To help it move and assemble 3D-printed parts, Ford is taking advantage of a cobot on wheels developed by KUKA Systems Corp. at its Ford Advanced Manufacturing Center in Redford, Mich.
The company said the robot is always on time, precise, and only needs to take short breaks to recharge. Ford’s additive manufacturer operators even gave it a name – “Javier.” While the process itself is autonomous, Ford operators are responsible for uploading 3D designs to the printer and maintaining the machinery, and for engineering new ways to use the technology.
All night long
The KUKA robot lets Ford operate its 3D printers even after employees have left for the day. Not only does this increase throughput, it reduces the cost of custom-printed products, the company said. Ford has used the printer to make low-volume, custom parts, such as a brake line bracket for the Performance Package-equipped Mustang Shelby GT500.
The company said the robot is integral to the company’s development of an industry-first process to operate 3D carbon printers with an autonomous mobile robot (AMR) rather than a fixed, stationary unit.
“This new process has the ability to change the way we use robotics in our manufacturing facilities,” said Jason Ryska, director, global manufacturing technology development at Ford. “Not only does it enable Ford to scale its 3D printer operations, it extends into other aspects of our manufacturing processes – this technology will allow us to simplify equipment and be even more flexible on the assembly line.”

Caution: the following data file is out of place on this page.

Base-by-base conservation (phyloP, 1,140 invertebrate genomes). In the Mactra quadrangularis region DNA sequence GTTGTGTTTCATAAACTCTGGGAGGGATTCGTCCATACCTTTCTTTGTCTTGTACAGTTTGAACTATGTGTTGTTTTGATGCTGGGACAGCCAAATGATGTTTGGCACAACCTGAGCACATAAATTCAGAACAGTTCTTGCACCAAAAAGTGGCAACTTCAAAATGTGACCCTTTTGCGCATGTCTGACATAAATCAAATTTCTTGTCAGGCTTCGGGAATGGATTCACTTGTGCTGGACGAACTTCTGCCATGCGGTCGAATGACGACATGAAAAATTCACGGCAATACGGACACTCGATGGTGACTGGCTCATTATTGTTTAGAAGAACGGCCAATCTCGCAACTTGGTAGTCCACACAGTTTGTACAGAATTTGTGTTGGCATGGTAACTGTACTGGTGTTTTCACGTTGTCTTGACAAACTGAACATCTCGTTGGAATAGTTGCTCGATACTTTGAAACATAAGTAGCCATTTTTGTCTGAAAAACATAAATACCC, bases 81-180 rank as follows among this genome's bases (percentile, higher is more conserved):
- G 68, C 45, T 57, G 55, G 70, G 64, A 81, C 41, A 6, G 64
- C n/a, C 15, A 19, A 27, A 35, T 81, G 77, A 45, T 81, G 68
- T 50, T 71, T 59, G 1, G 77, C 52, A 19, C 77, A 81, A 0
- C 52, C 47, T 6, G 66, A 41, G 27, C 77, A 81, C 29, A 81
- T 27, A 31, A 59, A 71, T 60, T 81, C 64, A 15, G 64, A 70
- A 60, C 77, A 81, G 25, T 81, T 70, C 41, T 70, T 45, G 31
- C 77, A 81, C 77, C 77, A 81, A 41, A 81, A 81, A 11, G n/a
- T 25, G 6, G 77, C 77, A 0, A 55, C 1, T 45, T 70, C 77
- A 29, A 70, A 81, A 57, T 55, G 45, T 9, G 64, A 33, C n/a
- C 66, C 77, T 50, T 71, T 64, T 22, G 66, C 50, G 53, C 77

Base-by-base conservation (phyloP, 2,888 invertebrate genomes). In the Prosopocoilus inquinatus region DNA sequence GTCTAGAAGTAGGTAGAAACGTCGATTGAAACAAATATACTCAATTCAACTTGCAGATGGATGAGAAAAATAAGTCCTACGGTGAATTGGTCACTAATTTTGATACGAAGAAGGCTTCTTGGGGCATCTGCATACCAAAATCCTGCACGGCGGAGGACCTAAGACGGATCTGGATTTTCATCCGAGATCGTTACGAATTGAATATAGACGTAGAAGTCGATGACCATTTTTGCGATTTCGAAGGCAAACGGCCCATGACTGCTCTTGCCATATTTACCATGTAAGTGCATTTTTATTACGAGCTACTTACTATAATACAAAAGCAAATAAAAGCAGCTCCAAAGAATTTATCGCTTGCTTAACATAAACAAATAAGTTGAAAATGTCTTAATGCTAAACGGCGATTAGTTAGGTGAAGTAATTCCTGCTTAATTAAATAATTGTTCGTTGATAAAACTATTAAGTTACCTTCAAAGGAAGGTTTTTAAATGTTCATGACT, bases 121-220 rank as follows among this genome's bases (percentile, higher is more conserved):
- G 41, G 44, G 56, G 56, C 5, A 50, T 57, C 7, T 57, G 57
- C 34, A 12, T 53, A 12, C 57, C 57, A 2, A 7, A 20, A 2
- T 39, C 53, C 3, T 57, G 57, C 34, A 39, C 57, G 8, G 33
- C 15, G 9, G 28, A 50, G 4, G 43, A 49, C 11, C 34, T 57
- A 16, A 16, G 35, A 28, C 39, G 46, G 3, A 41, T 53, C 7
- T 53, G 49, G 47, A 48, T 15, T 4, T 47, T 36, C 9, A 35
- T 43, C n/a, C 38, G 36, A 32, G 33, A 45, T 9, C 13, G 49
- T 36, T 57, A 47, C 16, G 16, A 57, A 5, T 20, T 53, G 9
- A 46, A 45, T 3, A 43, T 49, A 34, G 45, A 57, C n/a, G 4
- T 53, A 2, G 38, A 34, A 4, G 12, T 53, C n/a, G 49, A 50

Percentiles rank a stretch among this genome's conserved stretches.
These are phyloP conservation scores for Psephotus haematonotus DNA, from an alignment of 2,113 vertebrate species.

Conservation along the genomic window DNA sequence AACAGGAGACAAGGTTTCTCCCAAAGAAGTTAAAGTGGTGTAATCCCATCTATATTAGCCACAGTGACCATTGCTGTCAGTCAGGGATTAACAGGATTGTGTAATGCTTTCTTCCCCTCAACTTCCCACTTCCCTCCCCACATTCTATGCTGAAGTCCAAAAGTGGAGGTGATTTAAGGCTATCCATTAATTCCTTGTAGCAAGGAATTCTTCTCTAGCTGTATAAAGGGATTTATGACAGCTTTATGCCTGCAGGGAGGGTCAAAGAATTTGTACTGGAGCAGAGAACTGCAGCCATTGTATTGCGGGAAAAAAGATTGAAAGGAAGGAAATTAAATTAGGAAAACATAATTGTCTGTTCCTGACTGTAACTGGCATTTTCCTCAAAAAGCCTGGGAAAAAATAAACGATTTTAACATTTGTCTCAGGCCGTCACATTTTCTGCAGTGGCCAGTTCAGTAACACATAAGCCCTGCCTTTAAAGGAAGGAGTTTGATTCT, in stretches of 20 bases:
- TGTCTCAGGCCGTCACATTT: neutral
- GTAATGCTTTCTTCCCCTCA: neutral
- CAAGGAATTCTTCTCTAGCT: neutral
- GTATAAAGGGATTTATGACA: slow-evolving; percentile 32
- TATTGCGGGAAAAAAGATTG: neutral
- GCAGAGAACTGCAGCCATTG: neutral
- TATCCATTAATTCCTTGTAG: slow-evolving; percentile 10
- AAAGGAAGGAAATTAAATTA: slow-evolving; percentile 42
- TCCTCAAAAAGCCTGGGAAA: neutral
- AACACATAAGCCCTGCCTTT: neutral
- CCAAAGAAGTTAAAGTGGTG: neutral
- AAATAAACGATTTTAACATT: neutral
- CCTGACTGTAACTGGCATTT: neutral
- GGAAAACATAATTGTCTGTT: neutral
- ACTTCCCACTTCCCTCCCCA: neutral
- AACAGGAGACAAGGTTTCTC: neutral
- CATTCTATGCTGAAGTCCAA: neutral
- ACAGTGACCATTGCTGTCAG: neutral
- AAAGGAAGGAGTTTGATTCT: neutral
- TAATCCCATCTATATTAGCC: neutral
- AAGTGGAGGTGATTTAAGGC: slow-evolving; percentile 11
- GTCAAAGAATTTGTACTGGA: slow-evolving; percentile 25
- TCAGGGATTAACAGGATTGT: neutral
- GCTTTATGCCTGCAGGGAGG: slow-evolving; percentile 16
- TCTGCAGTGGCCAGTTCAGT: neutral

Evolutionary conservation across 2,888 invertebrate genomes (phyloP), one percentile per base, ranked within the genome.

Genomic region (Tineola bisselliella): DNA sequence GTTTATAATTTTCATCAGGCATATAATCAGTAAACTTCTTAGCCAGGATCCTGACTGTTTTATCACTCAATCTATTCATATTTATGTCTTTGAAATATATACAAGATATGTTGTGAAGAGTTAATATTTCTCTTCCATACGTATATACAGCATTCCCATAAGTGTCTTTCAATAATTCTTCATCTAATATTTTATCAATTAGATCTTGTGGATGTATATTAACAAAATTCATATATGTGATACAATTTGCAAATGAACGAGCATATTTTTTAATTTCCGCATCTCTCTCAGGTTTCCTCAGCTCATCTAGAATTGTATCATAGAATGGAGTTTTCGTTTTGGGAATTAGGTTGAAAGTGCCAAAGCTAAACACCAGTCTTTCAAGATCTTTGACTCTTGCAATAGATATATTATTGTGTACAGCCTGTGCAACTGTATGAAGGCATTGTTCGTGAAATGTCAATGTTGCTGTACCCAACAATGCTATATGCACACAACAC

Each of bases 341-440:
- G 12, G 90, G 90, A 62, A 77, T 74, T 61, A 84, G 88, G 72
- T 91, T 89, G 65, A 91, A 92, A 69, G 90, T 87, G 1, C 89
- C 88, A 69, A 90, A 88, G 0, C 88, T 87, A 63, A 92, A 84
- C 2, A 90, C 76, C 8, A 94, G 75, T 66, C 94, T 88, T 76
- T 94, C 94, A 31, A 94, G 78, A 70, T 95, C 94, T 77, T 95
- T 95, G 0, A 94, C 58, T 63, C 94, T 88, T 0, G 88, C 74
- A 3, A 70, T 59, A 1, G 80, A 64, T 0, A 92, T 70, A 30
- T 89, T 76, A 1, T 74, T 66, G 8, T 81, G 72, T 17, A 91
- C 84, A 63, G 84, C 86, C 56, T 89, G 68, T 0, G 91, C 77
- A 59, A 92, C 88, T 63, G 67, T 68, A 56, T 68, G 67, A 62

A 3D printed part that the KUKA robot has moved. Source: Ford
Greater accuracy and efficiency
Ford said it has achieved great accuracy with Javier, using his feedback to significantly reduce margins of error.
In its drive to innovate, Ford has filed several patents related to the overall process, communication interfaces and precise positioning of the robot, which does not require use of a camera vision system to “see.”
Typically, different pieces of equipment from various suppliers are unable to interact because they do not run the same communication interface. Ford said it has developed an application interface program (API) that allows different pieces of equipment to “speak the same language,” and send constant feedback to each other.
For example, the carbon 3D printer tells the robot when the printed product will be finished, then the robot lets the printer know the robot has arrived and is ready for pick-up, the company said.
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